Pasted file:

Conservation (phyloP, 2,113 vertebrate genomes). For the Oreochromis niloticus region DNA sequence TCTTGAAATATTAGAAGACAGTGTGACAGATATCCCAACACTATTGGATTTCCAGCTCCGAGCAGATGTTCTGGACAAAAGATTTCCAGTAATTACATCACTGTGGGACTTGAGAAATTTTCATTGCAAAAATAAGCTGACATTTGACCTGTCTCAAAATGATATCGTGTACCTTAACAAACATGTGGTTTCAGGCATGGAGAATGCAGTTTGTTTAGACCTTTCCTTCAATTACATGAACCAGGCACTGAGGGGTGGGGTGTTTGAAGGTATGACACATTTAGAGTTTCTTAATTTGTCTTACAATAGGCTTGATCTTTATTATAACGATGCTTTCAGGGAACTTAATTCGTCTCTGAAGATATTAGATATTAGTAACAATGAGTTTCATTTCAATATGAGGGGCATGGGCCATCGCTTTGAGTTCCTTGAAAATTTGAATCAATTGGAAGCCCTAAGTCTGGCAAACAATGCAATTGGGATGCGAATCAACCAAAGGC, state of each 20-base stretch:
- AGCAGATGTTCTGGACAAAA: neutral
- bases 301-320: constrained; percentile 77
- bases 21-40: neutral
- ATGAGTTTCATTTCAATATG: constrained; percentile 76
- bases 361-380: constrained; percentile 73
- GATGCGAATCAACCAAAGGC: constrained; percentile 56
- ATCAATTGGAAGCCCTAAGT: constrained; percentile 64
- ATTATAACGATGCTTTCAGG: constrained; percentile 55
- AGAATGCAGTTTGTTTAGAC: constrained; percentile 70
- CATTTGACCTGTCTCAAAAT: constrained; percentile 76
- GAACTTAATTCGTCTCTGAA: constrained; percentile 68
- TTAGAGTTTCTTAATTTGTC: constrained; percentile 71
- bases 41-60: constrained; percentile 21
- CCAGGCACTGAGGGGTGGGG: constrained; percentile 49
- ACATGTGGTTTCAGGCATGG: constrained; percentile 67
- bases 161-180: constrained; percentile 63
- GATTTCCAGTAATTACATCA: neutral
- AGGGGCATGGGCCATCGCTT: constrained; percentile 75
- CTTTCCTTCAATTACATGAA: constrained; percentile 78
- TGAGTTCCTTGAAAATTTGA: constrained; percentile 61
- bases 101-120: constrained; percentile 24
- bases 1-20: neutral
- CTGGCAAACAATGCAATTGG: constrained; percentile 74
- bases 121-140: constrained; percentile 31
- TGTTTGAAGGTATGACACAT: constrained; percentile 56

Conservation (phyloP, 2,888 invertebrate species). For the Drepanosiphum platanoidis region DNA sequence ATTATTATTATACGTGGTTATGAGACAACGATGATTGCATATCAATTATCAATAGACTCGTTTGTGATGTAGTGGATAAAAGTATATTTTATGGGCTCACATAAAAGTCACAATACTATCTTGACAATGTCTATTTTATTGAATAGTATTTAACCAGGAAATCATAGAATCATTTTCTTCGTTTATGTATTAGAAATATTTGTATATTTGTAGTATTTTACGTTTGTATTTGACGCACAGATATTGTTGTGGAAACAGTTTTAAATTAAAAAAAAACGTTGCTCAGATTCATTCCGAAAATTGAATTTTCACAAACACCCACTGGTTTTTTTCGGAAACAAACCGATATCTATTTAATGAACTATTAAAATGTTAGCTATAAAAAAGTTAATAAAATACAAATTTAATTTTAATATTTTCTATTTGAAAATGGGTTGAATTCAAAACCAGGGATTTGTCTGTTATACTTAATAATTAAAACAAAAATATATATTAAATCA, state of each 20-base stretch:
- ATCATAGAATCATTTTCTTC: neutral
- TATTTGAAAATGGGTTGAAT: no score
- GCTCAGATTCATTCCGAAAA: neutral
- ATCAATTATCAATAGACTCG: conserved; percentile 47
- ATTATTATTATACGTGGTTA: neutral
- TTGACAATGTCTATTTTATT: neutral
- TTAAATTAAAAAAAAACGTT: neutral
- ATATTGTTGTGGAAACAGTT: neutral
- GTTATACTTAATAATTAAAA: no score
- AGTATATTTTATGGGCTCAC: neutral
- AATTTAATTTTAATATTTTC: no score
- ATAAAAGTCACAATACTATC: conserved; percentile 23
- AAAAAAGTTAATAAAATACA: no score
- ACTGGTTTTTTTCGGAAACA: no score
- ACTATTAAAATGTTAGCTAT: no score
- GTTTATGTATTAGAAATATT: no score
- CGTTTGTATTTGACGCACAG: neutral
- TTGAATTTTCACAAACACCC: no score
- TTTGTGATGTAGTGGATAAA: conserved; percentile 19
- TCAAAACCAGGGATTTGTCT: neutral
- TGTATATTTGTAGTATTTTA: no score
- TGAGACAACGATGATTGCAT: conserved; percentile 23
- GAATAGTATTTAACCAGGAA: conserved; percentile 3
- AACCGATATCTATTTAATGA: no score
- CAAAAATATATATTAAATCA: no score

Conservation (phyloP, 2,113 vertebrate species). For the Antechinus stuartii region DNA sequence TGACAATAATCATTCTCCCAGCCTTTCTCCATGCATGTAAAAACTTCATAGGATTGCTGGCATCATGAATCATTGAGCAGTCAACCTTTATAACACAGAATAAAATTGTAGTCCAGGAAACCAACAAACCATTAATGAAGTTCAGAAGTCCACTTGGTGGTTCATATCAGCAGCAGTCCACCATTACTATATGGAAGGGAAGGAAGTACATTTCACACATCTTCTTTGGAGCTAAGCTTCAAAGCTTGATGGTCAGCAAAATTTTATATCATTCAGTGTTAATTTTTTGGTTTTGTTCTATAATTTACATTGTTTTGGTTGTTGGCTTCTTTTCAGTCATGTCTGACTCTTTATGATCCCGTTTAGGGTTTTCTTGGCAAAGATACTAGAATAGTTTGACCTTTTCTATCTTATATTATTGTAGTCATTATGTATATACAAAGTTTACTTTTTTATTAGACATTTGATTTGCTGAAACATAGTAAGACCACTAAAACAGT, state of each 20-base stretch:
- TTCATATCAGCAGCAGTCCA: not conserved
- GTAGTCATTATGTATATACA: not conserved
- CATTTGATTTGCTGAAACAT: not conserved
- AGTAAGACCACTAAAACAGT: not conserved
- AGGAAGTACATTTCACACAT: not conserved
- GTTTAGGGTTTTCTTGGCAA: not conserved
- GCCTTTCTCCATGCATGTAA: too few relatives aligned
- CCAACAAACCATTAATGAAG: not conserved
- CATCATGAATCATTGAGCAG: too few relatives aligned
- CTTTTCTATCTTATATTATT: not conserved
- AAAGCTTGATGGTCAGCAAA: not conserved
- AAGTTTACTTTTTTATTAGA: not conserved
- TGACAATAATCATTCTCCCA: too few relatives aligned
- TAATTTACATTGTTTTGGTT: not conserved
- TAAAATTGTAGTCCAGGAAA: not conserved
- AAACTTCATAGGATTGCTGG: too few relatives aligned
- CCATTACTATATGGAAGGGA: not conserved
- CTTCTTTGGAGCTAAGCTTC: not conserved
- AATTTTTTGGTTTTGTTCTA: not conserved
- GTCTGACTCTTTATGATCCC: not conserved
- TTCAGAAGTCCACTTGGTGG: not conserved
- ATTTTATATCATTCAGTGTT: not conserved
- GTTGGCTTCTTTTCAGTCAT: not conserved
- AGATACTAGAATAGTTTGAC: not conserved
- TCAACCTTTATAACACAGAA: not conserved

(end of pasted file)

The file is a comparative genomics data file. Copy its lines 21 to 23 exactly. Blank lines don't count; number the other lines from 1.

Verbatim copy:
- TGAGTTCCTTGAAAATTTGA: constrained; percentile 61
- bases 101-120: constrained; percentile 24
- bases 1-20: neutral